Does Groupon Hope To Challenge Amazon With ‘Groupon Goods’?

Last week, daily deals giant Groupon registered a bunch of domain names with ‘groupongoods’ in them (.com, .net, .us, .info, .biz and interestingly, .fr). Evidently, securing those domain names doesn’t necessarily mean the company is going to debut a service by the name ‘Groupon Goods’ soon or even in the distant future, but let’s hypothesize for a moment that this is exactly what they’re planning to do.

Imagine if Groupon starts instructing its vast sales forces, which are located all around the world, to start focusing on opportunities other than restaurants, spas, massages and pilates classes.

Better yet: what if they end up seeking mutually beneficial partnerships with companies like,,, or in order to branch out into selling discounted groceries, households items, consumer electronics and whatnot.

Theoretically, the fast-growing company could apply its successful ‘local commerce’ model and leverage its enormous international subscriber base (circa 120 million subscribers and counting) to venture into offering deals for groceries, household items and other goods regularly purchased online. Actually, it would make perfect sense in my mind.

For one, it would be a way for Groupon to diversify its revenue streams and accelerate sales growth as the company prepares to go public, without necessarily adding a lot of overhead costs (especially if they go for partnerships rather than building such a service in-house).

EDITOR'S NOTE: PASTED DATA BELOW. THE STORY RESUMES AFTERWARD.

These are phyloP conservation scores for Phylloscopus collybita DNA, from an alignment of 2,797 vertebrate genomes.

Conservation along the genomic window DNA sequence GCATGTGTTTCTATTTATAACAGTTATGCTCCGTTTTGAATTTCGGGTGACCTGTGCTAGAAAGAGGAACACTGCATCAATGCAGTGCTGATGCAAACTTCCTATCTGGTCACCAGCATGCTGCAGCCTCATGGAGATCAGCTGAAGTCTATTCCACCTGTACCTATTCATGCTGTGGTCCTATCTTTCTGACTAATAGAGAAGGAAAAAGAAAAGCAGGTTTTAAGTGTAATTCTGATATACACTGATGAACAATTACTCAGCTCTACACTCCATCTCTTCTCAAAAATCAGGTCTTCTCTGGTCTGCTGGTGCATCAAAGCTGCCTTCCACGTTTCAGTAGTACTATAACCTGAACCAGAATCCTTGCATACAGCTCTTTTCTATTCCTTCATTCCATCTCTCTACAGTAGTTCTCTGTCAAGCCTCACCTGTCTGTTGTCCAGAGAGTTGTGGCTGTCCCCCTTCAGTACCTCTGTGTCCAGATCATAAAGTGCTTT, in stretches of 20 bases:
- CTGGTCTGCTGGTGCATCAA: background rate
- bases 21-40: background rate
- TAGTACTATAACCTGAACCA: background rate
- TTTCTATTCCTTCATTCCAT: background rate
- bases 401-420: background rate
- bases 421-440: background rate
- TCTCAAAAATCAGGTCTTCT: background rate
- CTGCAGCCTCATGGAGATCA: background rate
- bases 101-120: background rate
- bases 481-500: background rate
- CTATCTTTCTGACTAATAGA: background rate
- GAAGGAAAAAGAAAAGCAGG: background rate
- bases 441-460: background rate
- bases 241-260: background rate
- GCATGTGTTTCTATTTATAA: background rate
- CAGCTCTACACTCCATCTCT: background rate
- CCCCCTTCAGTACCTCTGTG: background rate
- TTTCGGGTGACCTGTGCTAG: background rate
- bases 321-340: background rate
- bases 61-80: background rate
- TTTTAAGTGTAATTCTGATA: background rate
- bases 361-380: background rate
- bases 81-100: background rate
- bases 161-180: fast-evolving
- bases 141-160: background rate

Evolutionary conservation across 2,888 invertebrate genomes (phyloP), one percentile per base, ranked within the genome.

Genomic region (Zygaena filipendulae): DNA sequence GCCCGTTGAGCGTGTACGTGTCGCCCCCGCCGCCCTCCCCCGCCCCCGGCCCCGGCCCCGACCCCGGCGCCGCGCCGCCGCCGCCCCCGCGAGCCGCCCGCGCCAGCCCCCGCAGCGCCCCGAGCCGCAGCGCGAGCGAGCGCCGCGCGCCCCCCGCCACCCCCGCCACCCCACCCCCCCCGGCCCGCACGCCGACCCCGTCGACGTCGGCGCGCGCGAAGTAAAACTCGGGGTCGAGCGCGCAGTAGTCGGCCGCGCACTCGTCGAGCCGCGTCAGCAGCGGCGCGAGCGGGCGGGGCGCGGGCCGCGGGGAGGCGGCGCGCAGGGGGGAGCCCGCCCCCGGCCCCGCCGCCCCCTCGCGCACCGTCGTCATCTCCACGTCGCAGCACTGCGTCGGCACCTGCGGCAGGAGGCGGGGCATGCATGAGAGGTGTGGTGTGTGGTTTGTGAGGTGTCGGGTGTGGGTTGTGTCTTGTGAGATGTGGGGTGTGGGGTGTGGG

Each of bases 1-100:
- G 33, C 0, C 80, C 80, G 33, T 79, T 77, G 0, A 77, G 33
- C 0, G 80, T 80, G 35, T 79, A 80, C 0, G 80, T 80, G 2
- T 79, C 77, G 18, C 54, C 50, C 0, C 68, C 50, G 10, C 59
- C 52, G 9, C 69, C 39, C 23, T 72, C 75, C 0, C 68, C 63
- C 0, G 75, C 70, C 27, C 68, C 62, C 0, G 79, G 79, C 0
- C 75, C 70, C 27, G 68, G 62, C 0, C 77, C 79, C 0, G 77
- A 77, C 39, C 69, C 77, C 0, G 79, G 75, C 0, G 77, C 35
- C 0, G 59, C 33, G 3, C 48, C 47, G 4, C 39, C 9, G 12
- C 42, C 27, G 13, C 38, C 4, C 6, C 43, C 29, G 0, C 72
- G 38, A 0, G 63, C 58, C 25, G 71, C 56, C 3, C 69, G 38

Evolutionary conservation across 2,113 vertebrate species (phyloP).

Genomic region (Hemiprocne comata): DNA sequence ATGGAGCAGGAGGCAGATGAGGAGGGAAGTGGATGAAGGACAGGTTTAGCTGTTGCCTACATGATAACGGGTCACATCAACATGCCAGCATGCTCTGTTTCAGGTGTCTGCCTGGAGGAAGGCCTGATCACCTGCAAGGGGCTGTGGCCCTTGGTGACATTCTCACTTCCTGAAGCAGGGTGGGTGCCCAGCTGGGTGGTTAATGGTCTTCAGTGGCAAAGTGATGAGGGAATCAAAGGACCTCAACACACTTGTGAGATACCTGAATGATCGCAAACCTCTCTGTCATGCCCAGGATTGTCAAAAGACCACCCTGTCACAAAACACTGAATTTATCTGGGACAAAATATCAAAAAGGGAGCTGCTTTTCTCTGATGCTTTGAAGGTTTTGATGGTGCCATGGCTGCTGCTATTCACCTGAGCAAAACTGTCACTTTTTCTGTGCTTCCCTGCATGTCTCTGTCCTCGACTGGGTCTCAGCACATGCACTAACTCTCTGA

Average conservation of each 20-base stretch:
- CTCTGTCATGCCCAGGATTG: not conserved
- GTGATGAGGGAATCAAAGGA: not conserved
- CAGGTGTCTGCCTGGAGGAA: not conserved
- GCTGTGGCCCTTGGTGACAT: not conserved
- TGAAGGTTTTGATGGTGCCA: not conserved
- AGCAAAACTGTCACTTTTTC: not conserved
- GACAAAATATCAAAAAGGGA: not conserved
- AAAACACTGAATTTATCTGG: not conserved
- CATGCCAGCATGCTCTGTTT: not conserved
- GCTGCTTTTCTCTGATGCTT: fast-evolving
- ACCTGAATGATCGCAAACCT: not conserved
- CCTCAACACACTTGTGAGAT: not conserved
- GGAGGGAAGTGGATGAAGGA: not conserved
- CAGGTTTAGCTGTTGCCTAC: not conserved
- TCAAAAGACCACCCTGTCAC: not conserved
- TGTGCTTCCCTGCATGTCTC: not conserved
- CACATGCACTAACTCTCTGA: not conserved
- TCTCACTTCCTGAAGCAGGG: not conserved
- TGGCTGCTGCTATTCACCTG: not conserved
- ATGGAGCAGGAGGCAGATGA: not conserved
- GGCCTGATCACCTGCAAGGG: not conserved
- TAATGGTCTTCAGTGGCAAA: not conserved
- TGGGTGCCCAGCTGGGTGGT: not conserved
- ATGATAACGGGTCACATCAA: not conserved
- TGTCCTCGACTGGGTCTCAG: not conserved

Notably, it wouldn’t be the first time Groupon makes such a move. They’ve already partnered with juggernauts Expedia and Livenation to offer online deals on travel (Groupon Getaways) and event tickets (GrouponLive), respectively.

We’ve contacted Groupon – perhaps they’re cool enough to not decline to comment on rumors or speculation. Hope springs eternal, etcetera.

A ‘Groupon Goods’ done right could potentially be a challenger to Amazon, which is not only known for its ecommerce business but also for its grocery shopping site Amazon Fresh and (acquired) niche online stores such as,, and

Amazon also owns Woot, which offers daily deals on a range of items (mostly consumer electronics).

On a sidenote: this wouldn’t constitute a one-sided attack. After all, Amazon is after Groupon’s bread and butter too, with a quiet roll-out of AmazonLocal currently underway in the United States.

Groupon recently announced that it took a net loss of $102.7 million in the second quarter of 2011 on $878 million of revenue (and lost roughly $205 million in the first half of the year). Groupon currently employs some 10,000 people all over the globe.

So, Groupon, any cats on hand to fuel or debunk the above Groupon Goods rumors?